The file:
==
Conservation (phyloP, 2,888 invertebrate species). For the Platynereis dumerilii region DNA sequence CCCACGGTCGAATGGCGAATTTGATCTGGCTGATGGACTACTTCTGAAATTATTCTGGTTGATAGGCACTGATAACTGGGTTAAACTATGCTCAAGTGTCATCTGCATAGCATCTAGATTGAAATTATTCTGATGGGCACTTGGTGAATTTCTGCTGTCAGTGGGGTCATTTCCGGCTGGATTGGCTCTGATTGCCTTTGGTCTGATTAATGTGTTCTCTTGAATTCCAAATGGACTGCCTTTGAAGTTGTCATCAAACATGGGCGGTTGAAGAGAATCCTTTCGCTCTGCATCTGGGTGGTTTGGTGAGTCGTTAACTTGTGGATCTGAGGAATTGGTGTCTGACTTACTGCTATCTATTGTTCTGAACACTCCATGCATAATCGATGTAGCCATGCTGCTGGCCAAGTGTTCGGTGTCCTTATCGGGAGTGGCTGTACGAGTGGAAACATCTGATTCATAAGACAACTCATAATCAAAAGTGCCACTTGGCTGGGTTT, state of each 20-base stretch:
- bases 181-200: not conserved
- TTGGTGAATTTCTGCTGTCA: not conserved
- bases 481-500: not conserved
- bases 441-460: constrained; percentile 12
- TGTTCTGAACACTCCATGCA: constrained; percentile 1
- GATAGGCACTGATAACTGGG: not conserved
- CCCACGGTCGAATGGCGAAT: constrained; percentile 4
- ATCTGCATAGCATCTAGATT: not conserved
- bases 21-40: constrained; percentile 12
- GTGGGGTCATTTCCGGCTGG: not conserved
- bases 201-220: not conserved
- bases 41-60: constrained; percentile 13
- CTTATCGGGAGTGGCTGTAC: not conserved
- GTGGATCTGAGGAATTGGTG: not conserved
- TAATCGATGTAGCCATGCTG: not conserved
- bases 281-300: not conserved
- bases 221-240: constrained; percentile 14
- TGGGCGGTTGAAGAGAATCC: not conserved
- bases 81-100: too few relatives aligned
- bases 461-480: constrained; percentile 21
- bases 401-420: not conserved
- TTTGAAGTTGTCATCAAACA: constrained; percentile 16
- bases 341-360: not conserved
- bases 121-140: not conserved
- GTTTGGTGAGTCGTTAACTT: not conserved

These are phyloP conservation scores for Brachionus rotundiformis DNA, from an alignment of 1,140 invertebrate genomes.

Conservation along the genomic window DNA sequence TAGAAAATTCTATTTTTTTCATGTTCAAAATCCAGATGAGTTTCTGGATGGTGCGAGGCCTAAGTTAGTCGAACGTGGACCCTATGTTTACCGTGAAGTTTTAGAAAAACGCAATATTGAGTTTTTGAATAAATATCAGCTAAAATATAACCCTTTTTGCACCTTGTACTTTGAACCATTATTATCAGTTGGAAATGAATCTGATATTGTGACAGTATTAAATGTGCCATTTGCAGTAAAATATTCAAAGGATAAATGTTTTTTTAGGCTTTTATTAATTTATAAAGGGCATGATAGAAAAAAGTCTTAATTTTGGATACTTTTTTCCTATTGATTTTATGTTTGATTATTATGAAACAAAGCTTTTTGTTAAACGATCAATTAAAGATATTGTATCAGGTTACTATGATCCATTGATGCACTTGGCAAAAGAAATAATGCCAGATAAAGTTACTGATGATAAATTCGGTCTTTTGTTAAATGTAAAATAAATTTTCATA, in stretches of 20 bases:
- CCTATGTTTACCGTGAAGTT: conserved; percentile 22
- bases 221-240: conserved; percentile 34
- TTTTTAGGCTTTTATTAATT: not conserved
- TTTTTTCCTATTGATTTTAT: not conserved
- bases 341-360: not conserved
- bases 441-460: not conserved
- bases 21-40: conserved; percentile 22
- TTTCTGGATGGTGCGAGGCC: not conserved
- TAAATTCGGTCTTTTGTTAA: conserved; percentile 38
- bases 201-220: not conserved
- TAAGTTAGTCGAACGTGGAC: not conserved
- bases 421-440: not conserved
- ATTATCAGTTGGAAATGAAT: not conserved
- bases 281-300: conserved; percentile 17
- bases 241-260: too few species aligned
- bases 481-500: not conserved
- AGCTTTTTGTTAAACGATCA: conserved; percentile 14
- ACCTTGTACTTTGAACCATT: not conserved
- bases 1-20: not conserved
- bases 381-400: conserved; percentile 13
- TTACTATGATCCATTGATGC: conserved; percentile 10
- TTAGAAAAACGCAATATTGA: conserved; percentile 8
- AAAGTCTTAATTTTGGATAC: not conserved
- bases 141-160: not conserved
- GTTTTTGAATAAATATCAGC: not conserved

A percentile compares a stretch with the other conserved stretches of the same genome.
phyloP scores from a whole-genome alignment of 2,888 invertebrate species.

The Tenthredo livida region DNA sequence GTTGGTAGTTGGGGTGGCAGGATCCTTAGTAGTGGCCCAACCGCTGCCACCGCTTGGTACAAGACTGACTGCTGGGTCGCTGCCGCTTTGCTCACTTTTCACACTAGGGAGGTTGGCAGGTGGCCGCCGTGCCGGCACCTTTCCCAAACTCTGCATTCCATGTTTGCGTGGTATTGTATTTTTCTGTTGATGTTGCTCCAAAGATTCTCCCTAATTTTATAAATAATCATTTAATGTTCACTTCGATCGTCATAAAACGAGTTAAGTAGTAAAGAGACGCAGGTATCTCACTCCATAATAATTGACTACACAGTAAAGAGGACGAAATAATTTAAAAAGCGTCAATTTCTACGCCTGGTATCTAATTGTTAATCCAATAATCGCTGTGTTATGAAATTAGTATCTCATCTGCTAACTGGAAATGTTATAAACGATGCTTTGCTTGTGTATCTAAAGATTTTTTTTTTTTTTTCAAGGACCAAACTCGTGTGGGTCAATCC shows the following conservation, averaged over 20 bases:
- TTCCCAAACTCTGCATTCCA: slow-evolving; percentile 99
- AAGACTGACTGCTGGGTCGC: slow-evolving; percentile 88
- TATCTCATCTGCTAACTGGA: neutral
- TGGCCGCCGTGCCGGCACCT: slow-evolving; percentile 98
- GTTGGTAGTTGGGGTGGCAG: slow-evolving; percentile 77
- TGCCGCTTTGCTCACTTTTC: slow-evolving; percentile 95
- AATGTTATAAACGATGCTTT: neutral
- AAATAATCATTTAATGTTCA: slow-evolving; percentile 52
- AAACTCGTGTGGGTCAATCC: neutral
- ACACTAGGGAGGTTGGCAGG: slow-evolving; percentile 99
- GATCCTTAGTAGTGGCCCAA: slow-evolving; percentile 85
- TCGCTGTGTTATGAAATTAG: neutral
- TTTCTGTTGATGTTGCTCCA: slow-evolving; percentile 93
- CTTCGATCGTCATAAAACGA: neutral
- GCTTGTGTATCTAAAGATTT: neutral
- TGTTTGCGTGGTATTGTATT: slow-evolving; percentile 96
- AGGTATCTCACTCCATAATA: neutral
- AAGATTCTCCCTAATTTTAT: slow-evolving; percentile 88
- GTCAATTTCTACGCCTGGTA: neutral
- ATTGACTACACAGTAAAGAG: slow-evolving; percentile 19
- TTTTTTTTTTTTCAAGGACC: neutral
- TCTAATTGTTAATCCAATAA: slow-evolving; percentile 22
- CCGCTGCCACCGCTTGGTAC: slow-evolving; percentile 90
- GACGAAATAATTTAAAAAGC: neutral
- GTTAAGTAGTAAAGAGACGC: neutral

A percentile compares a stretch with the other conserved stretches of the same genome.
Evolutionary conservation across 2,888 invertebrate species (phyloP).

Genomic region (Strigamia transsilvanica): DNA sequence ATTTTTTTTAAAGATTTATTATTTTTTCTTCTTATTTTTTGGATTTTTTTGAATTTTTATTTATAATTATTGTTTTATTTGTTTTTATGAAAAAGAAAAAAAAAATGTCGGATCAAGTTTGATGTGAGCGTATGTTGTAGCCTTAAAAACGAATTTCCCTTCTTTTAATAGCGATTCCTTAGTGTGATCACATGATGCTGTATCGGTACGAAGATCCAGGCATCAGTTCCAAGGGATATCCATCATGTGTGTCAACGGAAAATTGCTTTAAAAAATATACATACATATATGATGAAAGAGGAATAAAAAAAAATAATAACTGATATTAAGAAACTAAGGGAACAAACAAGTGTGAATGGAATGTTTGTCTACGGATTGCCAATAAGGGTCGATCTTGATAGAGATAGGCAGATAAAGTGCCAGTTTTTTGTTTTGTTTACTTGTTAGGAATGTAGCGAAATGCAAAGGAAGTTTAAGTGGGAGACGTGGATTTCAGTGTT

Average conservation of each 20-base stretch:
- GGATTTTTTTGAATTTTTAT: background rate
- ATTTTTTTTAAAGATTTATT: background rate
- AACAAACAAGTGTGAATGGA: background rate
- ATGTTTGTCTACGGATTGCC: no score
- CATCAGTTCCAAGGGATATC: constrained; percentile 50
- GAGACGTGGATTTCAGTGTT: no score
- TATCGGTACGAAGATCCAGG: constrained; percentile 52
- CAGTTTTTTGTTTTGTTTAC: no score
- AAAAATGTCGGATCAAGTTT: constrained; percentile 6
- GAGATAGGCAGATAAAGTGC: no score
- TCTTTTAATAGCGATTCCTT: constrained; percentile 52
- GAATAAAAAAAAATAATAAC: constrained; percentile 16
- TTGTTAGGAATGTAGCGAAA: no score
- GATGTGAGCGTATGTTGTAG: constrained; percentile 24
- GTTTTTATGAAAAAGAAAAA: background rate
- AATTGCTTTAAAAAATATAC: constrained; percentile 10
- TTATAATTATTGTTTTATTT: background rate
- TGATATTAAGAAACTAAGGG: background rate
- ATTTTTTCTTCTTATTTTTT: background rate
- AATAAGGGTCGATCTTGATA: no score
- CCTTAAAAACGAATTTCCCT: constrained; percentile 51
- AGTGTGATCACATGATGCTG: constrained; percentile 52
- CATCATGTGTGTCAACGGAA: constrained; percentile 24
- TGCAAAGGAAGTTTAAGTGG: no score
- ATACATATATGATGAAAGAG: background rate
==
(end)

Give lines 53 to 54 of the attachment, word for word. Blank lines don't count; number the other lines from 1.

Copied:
- GTTTTTGAATAAATATCAGC: not conserved

A percentile compares a stretch with the other conserved stretches of the same genome.